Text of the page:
I have something that might help you talk with your children about keeping safe, and it might help them protect themselves. More than a year ago I read this blog post that talked about not keeping secrets and how the author talks to her children about body safety. She had “body safety” rules posted in her kitchen for all to see. I was super impressed.
I adapted the rules a bit (because I can’t help myself from editing, really), printed them out and hung them in my kitchen. My kids and I read through them one by one and talked about them. They asked questions. One time recently, before a sleep over, we read through them again as a reminder. I point out the body safety rules to babysitters and ask them to read through them. Here they are:
The allergy community cried out this week when news hit that Sanofi is abandoning the smaller, talking Auvi-Q – which means it may not be returning to pharmacies any time soon. While most families carry EpiPens – the leading epinephrine auto-injector available – many struggle with the size, portability and temperature sensitivity of the device.
While there are no similar products to Auvi-Q on the market right now, there are two epinephrine injectors in development that will interest those at risk of anaphylaxis. In fact, they are both smaller and more portable than the Auvi-Q, and one of them intends to be temperature stable which can withstand both hot and cold temperatures.
I never imagined Girl Scout Cookies would be safe for food allergies, but last year decided to do some research and was pleasantly surprised to learn there are many cookie options for people with allergies to common foods like milk, egg, peanuts and tree nuts!
Where do the cookies come from?
There are two different bakeries where all of the Girl Scout Cookies are produced, the ABC Bakers and the Little Brownie Bakers. Where your cookies come from depends on where you live in the United States. In Minnesota, our cookies come from the ABC Bakers but yours may be different!
How are they safe for food allergies?
Both companies have very clear allergy protocols and labeling standards which exceed the labeling laws in the United States. They both acknowledge on their web sites the seriousness of food allergies and promise to disclose if there is any chance of cross-contamination. They clearly list ingredients, call out specific allergens in a separate line AND include a warning if the cookies have been made on shared equipment. More on this below.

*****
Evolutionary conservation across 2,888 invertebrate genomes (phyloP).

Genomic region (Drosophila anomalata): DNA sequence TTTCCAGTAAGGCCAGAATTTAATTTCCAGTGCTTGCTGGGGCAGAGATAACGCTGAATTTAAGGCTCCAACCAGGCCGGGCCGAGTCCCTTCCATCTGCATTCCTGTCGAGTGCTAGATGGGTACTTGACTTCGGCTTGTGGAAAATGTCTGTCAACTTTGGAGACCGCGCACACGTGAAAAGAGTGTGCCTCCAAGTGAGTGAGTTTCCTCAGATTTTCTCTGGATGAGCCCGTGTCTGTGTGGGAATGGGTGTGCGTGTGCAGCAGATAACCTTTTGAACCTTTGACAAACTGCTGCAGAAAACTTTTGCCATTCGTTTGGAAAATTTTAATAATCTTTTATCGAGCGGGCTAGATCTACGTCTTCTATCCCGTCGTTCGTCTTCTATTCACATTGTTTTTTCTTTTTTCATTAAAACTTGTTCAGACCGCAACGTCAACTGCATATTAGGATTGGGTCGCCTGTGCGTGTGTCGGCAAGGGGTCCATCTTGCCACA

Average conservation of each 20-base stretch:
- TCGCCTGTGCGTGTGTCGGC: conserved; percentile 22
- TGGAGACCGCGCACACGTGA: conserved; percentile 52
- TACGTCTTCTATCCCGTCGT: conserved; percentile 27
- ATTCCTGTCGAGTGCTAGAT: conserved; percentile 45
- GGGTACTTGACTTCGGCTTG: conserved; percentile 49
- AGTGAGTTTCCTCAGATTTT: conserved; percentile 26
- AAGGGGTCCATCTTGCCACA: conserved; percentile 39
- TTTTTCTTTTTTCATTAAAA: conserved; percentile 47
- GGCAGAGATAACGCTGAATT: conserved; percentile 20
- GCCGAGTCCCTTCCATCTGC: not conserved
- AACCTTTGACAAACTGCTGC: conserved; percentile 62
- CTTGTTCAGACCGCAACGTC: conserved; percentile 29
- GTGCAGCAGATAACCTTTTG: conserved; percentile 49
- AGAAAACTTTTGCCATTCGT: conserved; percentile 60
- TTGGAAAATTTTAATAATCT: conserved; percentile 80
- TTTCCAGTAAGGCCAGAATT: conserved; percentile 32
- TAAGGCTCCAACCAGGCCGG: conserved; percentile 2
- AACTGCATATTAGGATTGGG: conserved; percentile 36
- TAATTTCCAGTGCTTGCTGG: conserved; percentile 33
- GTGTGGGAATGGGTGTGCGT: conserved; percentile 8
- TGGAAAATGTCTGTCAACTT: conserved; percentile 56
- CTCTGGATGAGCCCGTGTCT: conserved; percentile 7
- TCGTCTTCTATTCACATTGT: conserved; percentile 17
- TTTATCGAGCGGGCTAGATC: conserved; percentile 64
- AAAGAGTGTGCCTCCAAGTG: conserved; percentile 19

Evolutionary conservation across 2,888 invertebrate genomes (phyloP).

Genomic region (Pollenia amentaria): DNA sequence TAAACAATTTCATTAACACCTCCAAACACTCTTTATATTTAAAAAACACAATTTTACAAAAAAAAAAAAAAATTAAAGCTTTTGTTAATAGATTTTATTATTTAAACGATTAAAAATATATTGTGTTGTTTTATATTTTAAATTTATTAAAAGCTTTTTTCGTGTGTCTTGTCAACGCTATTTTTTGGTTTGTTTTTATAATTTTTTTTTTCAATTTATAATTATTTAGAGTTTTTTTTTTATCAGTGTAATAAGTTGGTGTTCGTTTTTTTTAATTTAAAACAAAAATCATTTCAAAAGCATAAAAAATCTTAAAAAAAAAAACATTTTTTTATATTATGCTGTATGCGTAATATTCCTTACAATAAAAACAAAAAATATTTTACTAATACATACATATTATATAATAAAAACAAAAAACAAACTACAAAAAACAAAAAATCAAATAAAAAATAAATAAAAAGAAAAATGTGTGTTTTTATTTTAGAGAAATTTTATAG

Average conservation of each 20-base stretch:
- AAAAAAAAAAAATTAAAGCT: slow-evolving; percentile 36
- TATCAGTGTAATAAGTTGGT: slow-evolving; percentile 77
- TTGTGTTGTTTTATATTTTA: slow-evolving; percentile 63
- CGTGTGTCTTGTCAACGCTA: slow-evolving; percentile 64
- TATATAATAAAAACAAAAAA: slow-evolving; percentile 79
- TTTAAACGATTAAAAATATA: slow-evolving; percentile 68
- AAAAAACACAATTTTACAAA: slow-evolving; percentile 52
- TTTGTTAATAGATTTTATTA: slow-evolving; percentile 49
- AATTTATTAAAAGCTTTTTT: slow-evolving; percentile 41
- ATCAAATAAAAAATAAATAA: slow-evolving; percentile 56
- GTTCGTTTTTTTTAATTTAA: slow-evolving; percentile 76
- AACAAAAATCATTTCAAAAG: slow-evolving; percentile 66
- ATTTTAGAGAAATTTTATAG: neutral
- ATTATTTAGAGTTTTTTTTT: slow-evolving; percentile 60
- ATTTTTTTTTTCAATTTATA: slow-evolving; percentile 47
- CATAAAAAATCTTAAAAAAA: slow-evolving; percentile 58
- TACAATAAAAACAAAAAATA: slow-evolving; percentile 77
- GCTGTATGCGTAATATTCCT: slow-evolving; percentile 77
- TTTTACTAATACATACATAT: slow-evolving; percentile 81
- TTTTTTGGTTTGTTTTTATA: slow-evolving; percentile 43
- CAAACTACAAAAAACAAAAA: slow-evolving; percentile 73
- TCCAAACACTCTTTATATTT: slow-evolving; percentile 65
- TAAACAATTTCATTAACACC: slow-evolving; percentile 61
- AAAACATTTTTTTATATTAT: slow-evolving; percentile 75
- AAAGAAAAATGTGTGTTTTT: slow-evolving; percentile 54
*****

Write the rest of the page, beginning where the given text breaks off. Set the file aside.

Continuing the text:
A small dry-erase board on the side of our refrigerator sat empty for a few days when we moved into the new house. I’m not one to leave things empty or blank very long. Should we use it for the grocery list? Notes to each other or reminders?
And then it hit me. I could use it for parenting and bringing us together as a family. I could use it to spur discussions about important life lessons that may otherwise feel awkward or forced to bring up. I didn’t talk with anyone about it, I simply wrote: “Word of the Week: Thankful” on the board and left it there.
We gathered around the table that Sunday night, all six of us, to eat dinner. I don’t remember what we were eating, but I do remember what came next. I asked if anyone noticed the Word of the Week and they all said yes and said “Thankful.” We talked about why it’s important to be thankful and what we are thankful for. We talked about the opposite of thankful: ungrateful or entitled.
Suddenly it’s December in Minnesota, which really means that everything takes longer and there’s never quite enough time to do everything. Every morning there’s a mad search for matching gloves and boots, and we add an extra 15 minutes to the routine so the kiddos have time to put on snow pants and all their gear before venturing outside. The roads are slippery and that super cute dog of mine comes in all wet from the snow… and yet there’s happy Christmas music and pretty lights dotting our commute to and from work and school. Everyone seems just a bit happier and looking forward to holiday parties and family gatherings.
Today as we were driving to see Santa with our puppy Ruby on her first Christmas (isn’t this picture just the cutest ever?), Avery asked me if I believed in Santa Claus (gulp). Of course, like all smart parents do, I avoided giving an answer and asked her the question, “What do you think?” Her response was a resounding yes. Although the very fact she asked tells me her little mind is grappling with this concept. And then (double gulp) Alex chimed in that one of the boys in fourth grade has been spreading rumors that Santa isn’t real, but Alex knows it’s not true because Santa is actually a Saint (they learned about it at school). And while I’m grateful the spirit of Santa is still quite alive in our home, Avery has been suddenly complaining that the Elf on the Shelf’s smile is creepy. So I’m not sure he’ll make it much longer around here.
This season seems even more joyful as Jason and I are planning our wedding for January and preparing to move and merge our families together. We’re keeping the wedding as small as we can, but of course there are a number of details that need to be arranged. You know, all the things that come with planning a wedding and packing up, moving and selling a house. Yet instead of feeling like a giant burden of stress, the joy and excitement and love we all feel is motivating us and propelling us forward.
Oh, and I can’t forget, my Christmas baby, Avery, turns 8 on Christmas Day! Her birthday party is this weekend and heavens I haven’t even planned a gift or a cake (maybe cupcakes) so I have a bit of work to do this week. But it will all get done and it will be great, I’m sure of it.
And before I sign off, a holiday warm-fuzzies PSA: If you are one of the few people on Earth who has NOT seen the movie Love Actually, go fire up your Netflix and watch it right away. I promise, it’s one of the best romantic (and funny!) holiday movies you’ll ever see.